Buffon has represented Italy at all youth levels, from the under-15 side to the under-23 side, as well as the Olympic side in 1996. With the Italy under-16 side, he reached the final of the 1993 UEFA European Under-16 Championship, saving three penalties in the semifinal shootout, With the Italy U-17 side he took part at the 1993 FIFA U-17 World Championship in Japan.

He was awarded his first cap for Italy’s senior team under Cesare Maldini on 29 October 1997, at the age of 19 years and nine months, as an injury replacement for Gianluca Pagliuca during the first leg of the 1998 World Cup qualification play-off against Russia, in Moscow; with this cap, Buffon became the youngest goalkeeper to feature for Italy post-World War II.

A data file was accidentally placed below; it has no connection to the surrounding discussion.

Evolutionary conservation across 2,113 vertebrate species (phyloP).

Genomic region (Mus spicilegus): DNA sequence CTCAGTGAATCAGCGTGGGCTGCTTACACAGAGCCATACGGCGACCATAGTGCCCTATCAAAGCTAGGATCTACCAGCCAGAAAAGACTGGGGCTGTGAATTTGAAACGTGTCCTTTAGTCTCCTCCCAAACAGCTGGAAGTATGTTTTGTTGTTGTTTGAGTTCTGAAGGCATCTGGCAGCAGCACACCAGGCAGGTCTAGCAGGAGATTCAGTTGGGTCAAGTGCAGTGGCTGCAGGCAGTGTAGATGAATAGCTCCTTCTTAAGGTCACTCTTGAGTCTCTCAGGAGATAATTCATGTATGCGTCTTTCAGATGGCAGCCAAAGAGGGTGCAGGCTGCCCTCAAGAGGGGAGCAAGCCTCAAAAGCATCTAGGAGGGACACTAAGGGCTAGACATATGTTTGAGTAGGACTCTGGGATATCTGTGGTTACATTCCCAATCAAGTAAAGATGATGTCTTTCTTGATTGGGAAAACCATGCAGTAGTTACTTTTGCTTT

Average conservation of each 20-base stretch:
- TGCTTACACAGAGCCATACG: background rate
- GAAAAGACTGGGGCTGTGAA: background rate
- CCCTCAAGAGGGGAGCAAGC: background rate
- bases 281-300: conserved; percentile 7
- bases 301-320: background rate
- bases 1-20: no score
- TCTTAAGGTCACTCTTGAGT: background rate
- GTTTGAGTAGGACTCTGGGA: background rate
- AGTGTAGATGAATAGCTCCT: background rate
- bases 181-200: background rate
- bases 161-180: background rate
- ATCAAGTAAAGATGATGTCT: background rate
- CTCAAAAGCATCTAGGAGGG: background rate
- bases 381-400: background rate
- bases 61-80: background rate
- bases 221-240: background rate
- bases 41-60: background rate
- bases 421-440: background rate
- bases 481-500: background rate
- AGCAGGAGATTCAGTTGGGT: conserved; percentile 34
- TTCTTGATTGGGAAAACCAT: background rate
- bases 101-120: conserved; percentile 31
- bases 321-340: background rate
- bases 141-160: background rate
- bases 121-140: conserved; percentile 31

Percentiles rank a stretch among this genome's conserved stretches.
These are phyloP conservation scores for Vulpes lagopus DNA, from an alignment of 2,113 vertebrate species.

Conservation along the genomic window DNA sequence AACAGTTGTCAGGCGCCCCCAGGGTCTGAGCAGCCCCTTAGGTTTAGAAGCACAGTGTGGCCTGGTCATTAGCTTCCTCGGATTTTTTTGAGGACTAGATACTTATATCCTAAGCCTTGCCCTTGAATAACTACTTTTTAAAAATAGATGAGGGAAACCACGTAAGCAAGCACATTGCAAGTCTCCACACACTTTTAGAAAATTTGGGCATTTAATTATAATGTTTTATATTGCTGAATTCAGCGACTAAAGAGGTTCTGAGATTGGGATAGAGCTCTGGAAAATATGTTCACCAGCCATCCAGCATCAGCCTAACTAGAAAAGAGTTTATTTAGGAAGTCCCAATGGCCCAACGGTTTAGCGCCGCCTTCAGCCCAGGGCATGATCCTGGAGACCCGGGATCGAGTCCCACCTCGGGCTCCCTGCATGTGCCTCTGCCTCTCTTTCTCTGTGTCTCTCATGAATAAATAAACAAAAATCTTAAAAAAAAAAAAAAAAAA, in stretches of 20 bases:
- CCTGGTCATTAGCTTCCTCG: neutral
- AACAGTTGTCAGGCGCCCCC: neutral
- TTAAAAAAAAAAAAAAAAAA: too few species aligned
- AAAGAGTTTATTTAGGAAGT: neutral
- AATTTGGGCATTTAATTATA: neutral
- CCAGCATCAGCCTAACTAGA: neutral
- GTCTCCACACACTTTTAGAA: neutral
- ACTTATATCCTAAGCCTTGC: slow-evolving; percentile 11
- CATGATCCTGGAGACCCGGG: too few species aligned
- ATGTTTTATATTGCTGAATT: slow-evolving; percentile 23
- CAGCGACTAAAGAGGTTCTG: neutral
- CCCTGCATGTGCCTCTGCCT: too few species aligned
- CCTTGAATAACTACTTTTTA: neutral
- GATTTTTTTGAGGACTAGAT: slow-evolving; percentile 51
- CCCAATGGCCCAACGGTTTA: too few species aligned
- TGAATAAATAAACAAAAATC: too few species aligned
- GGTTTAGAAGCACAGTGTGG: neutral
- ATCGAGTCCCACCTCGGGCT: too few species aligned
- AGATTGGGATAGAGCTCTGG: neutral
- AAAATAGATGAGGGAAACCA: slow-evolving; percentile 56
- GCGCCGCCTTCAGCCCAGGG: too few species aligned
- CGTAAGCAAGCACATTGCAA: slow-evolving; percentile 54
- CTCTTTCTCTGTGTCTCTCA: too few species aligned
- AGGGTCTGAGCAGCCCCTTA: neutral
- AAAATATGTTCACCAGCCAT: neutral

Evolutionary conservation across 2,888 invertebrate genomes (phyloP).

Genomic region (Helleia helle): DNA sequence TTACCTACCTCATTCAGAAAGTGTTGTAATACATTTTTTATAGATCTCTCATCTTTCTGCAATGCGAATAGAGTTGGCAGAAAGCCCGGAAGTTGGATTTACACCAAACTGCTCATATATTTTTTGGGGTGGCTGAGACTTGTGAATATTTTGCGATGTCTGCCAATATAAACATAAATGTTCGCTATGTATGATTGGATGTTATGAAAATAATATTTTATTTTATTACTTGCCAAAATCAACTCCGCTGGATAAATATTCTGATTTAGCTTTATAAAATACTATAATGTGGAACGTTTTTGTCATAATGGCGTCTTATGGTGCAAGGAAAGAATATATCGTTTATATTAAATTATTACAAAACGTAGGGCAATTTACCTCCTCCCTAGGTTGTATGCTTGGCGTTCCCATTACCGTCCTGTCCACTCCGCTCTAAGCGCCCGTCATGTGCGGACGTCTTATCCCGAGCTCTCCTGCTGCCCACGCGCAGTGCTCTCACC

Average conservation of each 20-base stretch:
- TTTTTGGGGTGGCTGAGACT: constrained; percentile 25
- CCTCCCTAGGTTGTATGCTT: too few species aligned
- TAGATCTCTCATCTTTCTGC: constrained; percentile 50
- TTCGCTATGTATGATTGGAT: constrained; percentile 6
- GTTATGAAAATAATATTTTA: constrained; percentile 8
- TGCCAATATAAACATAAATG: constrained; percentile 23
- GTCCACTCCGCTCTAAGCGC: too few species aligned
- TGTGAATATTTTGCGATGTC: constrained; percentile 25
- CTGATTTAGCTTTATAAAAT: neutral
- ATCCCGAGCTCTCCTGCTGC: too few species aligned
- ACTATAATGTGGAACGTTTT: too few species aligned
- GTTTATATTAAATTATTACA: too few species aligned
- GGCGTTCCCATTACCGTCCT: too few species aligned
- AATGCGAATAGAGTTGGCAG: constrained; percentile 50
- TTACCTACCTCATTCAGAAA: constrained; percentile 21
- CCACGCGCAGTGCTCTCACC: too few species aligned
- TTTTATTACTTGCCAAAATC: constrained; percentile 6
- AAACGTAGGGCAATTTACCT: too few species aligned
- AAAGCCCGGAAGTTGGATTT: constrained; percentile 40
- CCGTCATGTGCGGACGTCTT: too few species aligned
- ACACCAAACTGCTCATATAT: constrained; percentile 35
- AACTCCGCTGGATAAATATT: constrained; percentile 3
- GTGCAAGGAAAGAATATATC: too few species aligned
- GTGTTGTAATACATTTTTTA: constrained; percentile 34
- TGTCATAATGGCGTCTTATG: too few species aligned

Buffon played every minute of Italy’s 2002 World Cup campaign, keeping a clean sheet in the opening match against Ecuador, and saving a controversial penalty against co-hosts South Korea in the round of 16, which was not enough to stop the under-performing side from being eliminated by a golden goal in extra time.

During the 2006 World Cup finals, Buffon was in excellent form, setting a World Cup record by conceding just two goals in seven matches, and keeping five clean sheets. In addition, he posted a 453-minute scoreless streak, only 64 minutes short of compatriot Walter Zenga’s all-time unbeaten record from the 1990 World Cup.

Buffon also finished second to compatriot Cannavaro in the 2006 Ballon d’Or and eighth in the FIFA World Player of the Year for his performances that season, and was named in the 2006 FIFPro World XI and the 2006 UEFA Team of the Year.